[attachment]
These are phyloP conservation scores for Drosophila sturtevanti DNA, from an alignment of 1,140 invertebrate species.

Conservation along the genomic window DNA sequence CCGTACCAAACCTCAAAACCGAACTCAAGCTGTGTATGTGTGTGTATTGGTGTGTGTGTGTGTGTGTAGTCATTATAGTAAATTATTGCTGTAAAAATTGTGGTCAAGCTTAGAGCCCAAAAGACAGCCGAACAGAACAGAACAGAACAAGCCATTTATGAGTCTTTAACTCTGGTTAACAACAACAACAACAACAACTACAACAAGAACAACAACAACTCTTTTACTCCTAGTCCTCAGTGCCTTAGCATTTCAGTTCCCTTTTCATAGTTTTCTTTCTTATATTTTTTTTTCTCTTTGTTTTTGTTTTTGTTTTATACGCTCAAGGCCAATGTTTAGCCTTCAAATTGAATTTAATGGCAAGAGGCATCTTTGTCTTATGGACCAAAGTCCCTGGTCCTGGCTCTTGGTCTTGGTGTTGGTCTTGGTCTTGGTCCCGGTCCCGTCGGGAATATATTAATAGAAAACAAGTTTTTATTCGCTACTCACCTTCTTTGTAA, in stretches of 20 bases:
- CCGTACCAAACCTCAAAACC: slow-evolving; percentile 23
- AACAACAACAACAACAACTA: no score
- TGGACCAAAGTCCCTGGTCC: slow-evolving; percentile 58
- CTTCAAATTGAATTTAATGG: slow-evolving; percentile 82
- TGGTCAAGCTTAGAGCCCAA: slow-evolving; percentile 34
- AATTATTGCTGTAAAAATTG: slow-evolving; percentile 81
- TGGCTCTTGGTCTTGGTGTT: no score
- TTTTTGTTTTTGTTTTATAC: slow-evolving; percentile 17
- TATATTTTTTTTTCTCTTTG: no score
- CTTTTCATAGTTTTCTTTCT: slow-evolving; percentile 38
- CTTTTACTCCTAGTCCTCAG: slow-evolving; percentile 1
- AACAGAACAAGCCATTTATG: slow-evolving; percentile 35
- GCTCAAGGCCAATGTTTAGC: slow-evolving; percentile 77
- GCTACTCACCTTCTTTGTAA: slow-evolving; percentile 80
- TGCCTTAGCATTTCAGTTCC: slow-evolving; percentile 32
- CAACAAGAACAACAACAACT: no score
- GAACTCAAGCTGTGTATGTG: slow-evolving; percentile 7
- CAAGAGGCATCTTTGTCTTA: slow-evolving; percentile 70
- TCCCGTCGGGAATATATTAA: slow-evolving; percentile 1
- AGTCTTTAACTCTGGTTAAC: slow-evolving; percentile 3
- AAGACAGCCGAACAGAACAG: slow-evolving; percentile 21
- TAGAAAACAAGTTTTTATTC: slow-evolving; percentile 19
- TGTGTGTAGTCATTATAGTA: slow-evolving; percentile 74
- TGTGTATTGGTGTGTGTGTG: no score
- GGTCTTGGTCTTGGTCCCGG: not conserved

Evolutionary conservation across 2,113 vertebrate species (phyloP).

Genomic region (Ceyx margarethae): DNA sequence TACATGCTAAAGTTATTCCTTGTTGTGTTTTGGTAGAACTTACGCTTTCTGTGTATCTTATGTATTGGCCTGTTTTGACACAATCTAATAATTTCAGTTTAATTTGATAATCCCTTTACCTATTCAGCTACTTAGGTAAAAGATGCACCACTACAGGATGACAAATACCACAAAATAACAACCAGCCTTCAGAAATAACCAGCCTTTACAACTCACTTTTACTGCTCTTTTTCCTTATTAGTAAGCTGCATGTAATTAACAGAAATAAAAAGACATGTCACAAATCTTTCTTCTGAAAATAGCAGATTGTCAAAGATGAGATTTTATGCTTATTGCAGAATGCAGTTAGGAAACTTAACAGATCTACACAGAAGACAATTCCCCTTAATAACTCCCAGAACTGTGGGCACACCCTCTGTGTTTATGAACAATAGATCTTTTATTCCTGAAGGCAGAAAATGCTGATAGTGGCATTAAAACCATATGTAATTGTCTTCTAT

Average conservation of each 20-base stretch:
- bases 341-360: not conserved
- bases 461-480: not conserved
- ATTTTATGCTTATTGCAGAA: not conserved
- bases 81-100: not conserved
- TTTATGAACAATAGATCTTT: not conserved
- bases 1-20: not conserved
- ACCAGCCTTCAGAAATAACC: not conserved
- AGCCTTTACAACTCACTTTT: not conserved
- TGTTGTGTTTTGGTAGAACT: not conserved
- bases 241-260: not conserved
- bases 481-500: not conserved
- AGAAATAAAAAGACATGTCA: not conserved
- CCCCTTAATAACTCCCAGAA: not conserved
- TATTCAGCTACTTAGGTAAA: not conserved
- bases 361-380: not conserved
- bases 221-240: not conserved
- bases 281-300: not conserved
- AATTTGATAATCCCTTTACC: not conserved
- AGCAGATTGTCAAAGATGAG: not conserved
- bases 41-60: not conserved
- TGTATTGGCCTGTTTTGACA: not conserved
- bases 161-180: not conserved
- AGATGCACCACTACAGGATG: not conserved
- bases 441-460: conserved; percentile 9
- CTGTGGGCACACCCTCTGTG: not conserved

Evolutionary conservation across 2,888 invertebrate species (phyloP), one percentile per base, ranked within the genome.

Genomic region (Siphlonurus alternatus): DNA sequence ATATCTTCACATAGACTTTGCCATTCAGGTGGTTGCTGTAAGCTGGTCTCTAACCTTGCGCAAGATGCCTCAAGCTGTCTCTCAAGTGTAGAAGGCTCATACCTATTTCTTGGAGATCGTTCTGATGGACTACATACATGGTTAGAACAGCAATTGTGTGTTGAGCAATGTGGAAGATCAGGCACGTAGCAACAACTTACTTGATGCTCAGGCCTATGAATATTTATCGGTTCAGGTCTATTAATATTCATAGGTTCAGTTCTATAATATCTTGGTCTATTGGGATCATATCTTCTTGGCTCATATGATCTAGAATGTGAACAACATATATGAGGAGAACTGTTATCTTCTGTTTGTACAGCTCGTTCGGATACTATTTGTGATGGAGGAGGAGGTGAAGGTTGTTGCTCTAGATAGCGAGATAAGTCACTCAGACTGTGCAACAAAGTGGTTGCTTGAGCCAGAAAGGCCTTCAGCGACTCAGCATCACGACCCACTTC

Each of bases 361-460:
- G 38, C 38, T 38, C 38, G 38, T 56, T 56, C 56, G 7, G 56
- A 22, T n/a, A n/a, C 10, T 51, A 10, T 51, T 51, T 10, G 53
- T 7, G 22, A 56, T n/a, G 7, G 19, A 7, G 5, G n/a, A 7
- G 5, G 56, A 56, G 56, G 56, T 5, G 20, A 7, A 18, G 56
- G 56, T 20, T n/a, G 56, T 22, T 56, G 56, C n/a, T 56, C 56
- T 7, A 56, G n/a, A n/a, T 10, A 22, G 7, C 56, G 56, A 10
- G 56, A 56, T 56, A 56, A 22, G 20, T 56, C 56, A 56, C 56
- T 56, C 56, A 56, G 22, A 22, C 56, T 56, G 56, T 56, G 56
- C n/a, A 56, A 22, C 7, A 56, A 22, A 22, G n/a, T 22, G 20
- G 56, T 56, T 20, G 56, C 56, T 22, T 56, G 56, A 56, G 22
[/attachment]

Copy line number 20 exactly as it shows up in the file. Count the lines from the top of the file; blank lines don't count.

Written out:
- CAAGAGGCATCTTTGTCTTA: slow-evolving; percentile 70